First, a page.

The High & Low Sight skill: a scarce but valued capacity for great leaders
By Juanpablo Barrantes
(5 min read)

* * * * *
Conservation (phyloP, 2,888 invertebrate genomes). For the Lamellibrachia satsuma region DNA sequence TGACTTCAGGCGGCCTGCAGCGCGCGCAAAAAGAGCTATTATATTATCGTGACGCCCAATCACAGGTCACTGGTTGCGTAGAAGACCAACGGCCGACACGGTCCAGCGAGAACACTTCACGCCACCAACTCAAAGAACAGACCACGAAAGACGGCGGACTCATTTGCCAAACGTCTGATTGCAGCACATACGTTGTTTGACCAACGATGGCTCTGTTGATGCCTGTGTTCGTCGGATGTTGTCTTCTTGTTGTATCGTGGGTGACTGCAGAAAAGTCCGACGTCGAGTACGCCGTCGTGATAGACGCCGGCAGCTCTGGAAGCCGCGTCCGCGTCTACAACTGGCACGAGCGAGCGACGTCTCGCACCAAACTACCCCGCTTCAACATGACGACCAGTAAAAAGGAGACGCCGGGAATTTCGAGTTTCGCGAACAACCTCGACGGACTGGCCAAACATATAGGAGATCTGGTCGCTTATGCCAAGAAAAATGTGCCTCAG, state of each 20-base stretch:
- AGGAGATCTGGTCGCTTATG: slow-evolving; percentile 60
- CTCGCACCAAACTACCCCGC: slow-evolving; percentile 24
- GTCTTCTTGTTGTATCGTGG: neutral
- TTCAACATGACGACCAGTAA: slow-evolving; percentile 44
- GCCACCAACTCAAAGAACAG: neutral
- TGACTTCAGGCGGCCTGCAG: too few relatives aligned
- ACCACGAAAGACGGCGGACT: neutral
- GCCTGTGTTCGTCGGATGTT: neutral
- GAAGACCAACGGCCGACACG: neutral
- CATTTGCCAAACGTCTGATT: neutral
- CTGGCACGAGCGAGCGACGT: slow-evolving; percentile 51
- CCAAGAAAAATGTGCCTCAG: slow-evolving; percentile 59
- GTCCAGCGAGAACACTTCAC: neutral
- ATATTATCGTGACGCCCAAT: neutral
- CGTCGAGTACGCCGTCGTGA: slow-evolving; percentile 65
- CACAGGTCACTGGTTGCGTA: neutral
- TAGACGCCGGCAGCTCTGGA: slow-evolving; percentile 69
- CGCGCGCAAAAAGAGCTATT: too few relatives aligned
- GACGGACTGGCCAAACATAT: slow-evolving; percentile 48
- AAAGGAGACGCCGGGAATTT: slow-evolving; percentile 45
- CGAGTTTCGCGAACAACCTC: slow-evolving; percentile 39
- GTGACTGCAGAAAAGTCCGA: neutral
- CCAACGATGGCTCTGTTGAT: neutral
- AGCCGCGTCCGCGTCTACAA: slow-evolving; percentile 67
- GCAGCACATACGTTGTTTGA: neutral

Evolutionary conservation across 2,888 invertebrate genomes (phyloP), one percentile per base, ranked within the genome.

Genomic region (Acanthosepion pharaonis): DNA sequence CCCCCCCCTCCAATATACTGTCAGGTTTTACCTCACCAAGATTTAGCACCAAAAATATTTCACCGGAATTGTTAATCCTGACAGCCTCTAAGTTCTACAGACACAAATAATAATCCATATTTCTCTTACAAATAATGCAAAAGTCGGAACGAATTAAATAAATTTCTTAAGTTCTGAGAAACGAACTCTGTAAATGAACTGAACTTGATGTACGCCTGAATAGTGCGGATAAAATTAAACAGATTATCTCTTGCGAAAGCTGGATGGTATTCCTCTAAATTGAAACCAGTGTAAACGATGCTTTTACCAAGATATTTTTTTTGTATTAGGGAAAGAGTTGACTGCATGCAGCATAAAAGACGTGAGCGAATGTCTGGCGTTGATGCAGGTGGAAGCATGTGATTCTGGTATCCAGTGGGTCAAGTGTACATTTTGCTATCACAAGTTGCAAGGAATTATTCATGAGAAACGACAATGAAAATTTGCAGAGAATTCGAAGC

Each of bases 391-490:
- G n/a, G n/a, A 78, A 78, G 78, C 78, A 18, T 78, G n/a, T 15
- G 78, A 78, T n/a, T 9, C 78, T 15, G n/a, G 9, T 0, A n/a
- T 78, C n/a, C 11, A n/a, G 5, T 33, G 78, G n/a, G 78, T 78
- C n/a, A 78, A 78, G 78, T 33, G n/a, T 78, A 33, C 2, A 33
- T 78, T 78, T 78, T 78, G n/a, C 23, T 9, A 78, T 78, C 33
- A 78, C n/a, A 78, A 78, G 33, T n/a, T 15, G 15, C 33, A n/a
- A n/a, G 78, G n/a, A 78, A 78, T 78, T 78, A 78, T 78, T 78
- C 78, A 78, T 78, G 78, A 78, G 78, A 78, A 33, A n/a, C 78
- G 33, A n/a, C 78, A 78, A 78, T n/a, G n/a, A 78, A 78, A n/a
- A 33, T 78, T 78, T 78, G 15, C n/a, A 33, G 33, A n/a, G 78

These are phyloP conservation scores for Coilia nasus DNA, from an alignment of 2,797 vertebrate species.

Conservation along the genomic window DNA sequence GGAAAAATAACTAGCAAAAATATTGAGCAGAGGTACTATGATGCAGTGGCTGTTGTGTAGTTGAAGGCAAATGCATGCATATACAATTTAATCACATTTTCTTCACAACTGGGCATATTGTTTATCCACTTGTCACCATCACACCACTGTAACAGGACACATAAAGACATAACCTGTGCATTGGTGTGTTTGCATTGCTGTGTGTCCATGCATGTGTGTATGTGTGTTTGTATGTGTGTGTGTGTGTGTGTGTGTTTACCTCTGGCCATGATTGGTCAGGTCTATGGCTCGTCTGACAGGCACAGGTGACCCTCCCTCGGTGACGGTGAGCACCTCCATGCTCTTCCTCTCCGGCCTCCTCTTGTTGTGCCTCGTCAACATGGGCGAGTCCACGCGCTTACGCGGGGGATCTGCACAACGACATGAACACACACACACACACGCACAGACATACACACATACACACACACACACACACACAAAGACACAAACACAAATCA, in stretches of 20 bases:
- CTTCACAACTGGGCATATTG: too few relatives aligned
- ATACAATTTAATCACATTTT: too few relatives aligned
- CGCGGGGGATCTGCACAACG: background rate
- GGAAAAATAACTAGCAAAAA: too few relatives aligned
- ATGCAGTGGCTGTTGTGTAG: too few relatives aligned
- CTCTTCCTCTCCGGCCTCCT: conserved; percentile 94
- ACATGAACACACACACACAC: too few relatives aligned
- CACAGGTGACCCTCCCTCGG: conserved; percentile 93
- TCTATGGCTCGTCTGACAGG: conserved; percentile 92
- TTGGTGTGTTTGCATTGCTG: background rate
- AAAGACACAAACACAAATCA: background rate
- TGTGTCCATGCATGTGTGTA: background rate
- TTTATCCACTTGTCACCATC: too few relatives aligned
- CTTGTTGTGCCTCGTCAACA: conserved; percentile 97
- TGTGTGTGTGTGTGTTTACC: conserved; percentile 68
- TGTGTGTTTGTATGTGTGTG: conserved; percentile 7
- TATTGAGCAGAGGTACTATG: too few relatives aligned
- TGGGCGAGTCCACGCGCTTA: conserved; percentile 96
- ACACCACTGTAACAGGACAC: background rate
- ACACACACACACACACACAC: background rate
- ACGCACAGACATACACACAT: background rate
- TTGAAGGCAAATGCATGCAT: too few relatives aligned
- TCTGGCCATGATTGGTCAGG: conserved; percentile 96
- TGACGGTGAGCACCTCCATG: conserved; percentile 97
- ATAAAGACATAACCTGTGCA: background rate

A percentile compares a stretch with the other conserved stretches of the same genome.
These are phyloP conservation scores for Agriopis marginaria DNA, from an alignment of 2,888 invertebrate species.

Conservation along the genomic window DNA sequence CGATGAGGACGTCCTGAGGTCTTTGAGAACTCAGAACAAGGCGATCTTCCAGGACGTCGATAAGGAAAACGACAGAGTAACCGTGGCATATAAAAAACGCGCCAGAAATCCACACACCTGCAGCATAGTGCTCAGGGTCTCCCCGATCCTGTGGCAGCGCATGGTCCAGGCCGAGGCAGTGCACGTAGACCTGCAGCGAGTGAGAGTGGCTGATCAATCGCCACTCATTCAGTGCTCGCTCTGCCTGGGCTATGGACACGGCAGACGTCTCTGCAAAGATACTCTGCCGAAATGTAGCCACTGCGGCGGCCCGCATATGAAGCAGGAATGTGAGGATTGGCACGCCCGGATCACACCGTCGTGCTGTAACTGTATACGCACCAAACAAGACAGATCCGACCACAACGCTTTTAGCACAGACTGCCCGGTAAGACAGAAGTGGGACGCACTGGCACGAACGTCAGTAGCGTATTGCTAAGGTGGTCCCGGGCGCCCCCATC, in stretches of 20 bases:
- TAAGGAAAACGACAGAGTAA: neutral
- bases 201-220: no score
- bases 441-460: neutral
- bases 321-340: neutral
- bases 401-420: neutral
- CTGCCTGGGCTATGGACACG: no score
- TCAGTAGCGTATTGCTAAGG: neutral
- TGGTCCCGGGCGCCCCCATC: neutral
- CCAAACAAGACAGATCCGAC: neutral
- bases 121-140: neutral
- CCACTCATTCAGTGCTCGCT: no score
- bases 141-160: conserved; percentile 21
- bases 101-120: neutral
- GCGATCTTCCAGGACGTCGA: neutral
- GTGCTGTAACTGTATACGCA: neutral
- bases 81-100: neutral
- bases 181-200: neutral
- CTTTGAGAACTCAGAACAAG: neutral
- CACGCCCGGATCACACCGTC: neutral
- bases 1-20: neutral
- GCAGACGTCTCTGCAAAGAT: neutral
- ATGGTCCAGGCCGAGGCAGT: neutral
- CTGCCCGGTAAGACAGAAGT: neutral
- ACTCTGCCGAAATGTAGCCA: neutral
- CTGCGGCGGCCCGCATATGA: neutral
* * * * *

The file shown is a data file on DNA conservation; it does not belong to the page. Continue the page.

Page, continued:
—Far enough, but also close enough to what really matters in the Organization. How to develop a dual-skill that propels your team’s performance up to the next level— THE HIGH SIGHT SKILL. Great visionaries see beyond anyone could reach sight. A compelling new idea or revolutionary concept is always shaped and relentlessly pushed by someone who is highly inspired and fully convinced that a change or even a disruption will benefit those around him (not only him!). In most instances, inspiration is the cornerstone and common factor of any new idea or concept to be followed by the masses. In consequence, great visionaries gain influence over many people who become his followers because they feel inspired an even fully committed to a particular cause. A great leader is a visionary, he has the ability to see what others don’t, at least with enough anticipation so he reaches to visualize what nobody is able to see. To me, this quality means being ahead of distance and time, seeing the whole picture and not just fragments of the story, with clarity of mind and calmness of spirit, but also being a credible leader with a bold determination on a purpose to accomplish. THE LOW SIGHT SKILL. Attention to details is crucial for any manager looking for team alignment and focus on the processes that deliver results. Moreover, the lesson here is: you have to be very, very picky and wise on choosing what kind of details to stare at. Just imagine the thousands of details involved in a working environment... So amongst an ocean of tiny twists and shouts in the daily agenda of your team, what are the few relevant details to focus on? Here’s what I recommend. - have a clear understanding of the key business indicators you and your team are being asked in delivering to the front end. Those metrics are the results that drive the business, for example: sales and profit. - define a set of key process indicators for each key business indicator. These second level metrics are the ones that drive the final results and they should fall under the influence and control of you and your team. So, if sales and profits are the end results of your Company, then a second level of process indicators might be units produced and inventory levels. - reflect, nurture and relentlessly foster on a set of key behaviors that drive any of the key process indicators you previously agreed to follow up. Then, for a set of key process indicators you will focus your attention on a set of key behavior indicators, being these kbi’s the crucial details you must strive for your limited time and attention. What might be a set of behaviors for the kpi’s defined previously: units produced and inventory levels? Well, how about ordering and producing only what the customer needs? Just think on the key desired actions that need to be done for every level of the Organization in order to be successful, then focus your attention on supporting what everyone needs to honor each of those key behaviors. THE GREATEST CHALLENGE: HAVING BOTH SKILLS UNDER YOUR DOMAIN. Over history we’ve seen great and famous leaders who shine either for being great disruptors (high sight skilled leaders) OR for being great specialists (low sight skilled leaders). In the list of famous disruptors: Steve Jobs, Bill Gates, Nelson Mandela, Martin Luther King Jr; just to mention a few... On the other hand, in the list of great specialists: Steve Wozniak, Paul Allen, Napoleon Hill, hum... the list of famous specialists is not as easy as the list of famous disruptors since the common trait of a low sight specialist is to stay behind the stage supporting a high sight disruptor. The norm or most common situation is to find each of the High and Low Sight skills separately, but so rarely to find a dual-sight skilled leader. So I will leave a couple of questions for your reflection: - Is it really possible to develop and master the dual-sight skill as a leader? - In the event the answer of the first question you think it’s true, how do you gauge yourself in becoming a dual-skilled leader?